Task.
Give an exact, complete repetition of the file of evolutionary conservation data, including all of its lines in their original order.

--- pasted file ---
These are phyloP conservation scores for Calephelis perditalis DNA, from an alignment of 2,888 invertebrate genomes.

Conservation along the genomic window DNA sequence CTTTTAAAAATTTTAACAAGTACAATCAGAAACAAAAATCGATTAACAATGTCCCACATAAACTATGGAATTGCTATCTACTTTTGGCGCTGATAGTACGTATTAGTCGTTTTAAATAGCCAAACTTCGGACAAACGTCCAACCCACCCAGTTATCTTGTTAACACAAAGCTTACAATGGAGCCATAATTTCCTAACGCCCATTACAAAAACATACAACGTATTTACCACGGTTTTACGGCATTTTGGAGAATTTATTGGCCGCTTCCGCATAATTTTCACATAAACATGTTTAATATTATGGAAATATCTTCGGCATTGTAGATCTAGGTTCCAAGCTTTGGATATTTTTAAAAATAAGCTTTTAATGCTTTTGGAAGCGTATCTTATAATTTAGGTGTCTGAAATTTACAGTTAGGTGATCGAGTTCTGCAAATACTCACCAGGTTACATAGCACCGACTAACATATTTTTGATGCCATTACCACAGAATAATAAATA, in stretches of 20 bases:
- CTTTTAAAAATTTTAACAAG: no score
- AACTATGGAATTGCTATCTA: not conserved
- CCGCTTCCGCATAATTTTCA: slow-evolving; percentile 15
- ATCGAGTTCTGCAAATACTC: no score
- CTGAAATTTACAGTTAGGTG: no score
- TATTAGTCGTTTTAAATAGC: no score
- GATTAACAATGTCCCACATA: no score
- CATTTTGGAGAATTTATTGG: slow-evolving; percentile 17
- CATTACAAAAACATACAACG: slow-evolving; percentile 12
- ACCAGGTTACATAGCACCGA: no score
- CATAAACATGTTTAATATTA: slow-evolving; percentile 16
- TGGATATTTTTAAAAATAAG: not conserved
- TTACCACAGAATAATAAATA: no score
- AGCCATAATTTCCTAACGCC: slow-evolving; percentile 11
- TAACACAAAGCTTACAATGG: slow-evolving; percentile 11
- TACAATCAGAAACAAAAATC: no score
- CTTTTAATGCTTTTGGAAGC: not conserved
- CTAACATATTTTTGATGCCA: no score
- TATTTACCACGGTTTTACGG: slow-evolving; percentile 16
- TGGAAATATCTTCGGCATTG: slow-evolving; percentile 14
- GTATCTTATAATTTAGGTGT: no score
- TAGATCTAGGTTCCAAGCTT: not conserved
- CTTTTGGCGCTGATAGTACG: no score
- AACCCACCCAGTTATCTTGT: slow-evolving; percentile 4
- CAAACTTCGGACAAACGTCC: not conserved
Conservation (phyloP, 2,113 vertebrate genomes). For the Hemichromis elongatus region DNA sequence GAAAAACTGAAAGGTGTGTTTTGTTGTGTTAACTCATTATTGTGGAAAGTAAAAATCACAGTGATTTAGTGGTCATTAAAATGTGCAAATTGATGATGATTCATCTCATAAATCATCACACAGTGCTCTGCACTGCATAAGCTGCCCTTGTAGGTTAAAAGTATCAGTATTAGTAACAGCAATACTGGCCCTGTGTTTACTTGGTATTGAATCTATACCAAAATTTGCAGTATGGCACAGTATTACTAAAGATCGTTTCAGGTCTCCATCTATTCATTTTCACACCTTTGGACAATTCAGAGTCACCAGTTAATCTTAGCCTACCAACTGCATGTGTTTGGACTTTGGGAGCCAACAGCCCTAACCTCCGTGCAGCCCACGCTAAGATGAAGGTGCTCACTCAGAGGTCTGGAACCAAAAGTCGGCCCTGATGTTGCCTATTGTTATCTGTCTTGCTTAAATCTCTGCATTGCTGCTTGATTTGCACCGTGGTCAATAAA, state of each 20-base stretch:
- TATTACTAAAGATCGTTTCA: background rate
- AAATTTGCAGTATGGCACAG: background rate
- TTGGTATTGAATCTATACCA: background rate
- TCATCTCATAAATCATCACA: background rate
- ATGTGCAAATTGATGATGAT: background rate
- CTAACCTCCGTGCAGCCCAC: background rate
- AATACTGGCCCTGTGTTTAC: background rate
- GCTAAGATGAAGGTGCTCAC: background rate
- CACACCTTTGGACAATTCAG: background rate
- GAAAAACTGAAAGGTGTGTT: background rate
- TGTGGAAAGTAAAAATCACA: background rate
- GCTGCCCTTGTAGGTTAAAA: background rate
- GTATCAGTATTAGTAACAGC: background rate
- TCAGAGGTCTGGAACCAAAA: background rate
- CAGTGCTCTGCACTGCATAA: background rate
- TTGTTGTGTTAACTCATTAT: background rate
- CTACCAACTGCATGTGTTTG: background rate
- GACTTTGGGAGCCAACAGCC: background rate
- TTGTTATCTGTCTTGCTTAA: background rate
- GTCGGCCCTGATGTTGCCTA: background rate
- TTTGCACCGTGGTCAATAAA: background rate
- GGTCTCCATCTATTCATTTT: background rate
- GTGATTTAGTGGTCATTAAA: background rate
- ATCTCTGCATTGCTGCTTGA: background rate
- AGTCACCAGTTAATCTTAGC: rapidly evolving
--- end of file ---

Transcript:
These are phyloP conservation scores for Calephelis perditalis DNA, from an alignment of 2,888 invertebrate genomes.

Conservation along the genomic window DNA sequence CTTTTAAAAATTTTAACAAGTACAATCAGAAACAAAAATCGATTAACAATGTCCCACATAAACTATGGAATTGCTATCTACTTTTGGCGCTGATAGTACGTATTAGTCGTTTTAAATAGCCAAACTTCGGACAAACGTCCAACCCACCCAGTTATCTTGTTAACACAAAGCTTACAATGGAGCCATAATTTCCTAACGCCCATTACAAAAACATACAACGTATTTACCACGGTTTTACGGCATTTTGGAGAATTTATTGGCCGCTTCCGCATAATTTTCACATAAACATGTTTAATATTATGGAAATATCTTCGGCATTGTAGATCTAGGTTCCAAGCTTTGGATATTTTTAAAAATAAGCTTTTAATGCTTTTGGAAGCGTATCTTATAATTTAGGTGTCTGAAATTTACAGTTAGGTGATCGAGTTCTGCAAATACTCACCAGGTTACATAGCACCGACTAACATATTTTTGATGCCATTACCACAGAATAATAAATA, in stretches of 20 bases:
- CTTTTAAAAATTTTAACAAG: no score
- AACTATGGAATTGCTATCTA: not conserved
- CCGCTTCCGCATAATTTTCA: slow-evolving; percentile 15
- ATCGAGTTCTGCAAATACTC: no score
- CTGAAATTTACAGTTAGGTG: no score
- TATTAGTCGTTTTAAATAGC: no score
- GATTAACAATGTCCCACATA: no score
- CATTTTGGAGAATTTATTGG: slow-evolving; percentile 17
- CATTACAAAAACATACAACG: slow-evolving; percentile 12
- ACCAGGTTACATAGCACCGA: no score
- CATAAACATGTTTAATATTA: slow-evolving; percentile 16
- TGGATATTTTTAAAAATAAG: not conserved
- TTACCACAGAATAATAAATA: no score
- AGCCATAATTTCCTAACGCC: slow-evolving; percentile 11
- TAACACAAAGCTTACAATGG: slow-evolving; percentile 11
- TACAATCAGAAACAAAAATC: no score
- CTTTTAATGCTTTTGGAAGC: not conserved
- CTAACATATTTTTGATGCCA: no score
- TATTTACCACGGTTTTACGG: slow-evolving; percentile 16
- TGGAAATATCTTCGGCATTG: slow-evolving; percentile 14
- GTATCTTATAATTTAGGTGT: no score
- TAGATCTAGGTTCCAAGCTT: not conserved
- CTTTTGGCGCTGATAGTACG: no score
- AACCCACCCAGTTATCTTGT: slow-evolving; percentile 4
- CAAACTTCGGACAAACGTCC: not conserved
Conservation (phyloP, 2,113 vertebrate genomes). For the Hemichromis elongatus region DNA sequence GAAAAACTGAAAGGTGTGTTTTGTTGTGTTAACTCATTATTGTGGAAAGTAAAAATCACAGTGATTTAGTGGTCATTAAAATGTGCAAATTGATGATGATTCATCTCATAAATCATCACACAGTGCTCTGCACTGCATAAGCTGCCCTTGTAGGTTAAAAGTATCAGTATTAGTAACAGCAATACTGGCCCTGTGTTTACTTGGTATTGAATCTATACCAAAATTTGCAGTATGGCACAGTATTACTAAAGATCGTTTCAGGTCTCCATCTATTCATTTTCACACCTTTGGACAATTCAGAGTCACCAGTTAATCTTAGCCTACCAACTGCATGTGTTTGGACTTTGGGAGCCAACAGCCCTAACCTCCGTGCAGCCCACGCTAAGATGAAGGTGCTCACTCAGAGGTCTGGAACCAAAAGTCGGCCCTGATGTTGCCTATTGTTATCTGTCTTGCTTAAATCTCTGCATTGCTGCTTGATTTGCACCGTGGTCAATAAA, state of each 20-base stretch:
- TATTACTAAAGATCGTTTCA: background rate
- AAATTTGCAGTATGGCACAG: background rate
- TTGGTATTGAATCTATACCA: background rate
- TCATCTCATAAATCATCACA: background rate
- ATGTGCAAATTGATGATGAT: background rate
- CTAACCTCCGTGCAGCCCAC: background rate
- AATACTGGCCCTGTGTTTAC: background rate
- GCTAAGATGAAGGTGCTCAC: background rate
- CACACCTTTGGACAATTCAG: background rate
- GAAAAACTGAAAGGTGTGTT: background rate
- TGTGGAAAGTAAAAATCACA: background rate
- GCTGCCCTTGTAGGTTAAAA: background rate
- GTATCAGTATTAGTAACAGC: background rate
- TCAGAGGTCTGGAACCAAAA: background rate
- CAGTGCTCTGCACTGCATAA: background rate
- TTGTTGTGTTAACTCATTAT: background rate
- CTACCAACTGCATGTGTTTG: background rate
- GACTTTGGGAGCCAACAGCC: background rate
- TTGTTATCTGTCTTGCTTAA: background rate
- GTCGGCCCTGATGTTGCCTA: background rate
- TTTGCACCGTGGTCAATAAA: background rate
- GGTCTCCATCTATTCATTTT: background rate
- GTGATTTAGTGGTCATTAAA: background rate
- ATCTCTGCATTGCTGCTTGA: background rate
- AGTCACCAGTTAATCTTAGC: rapidly evolving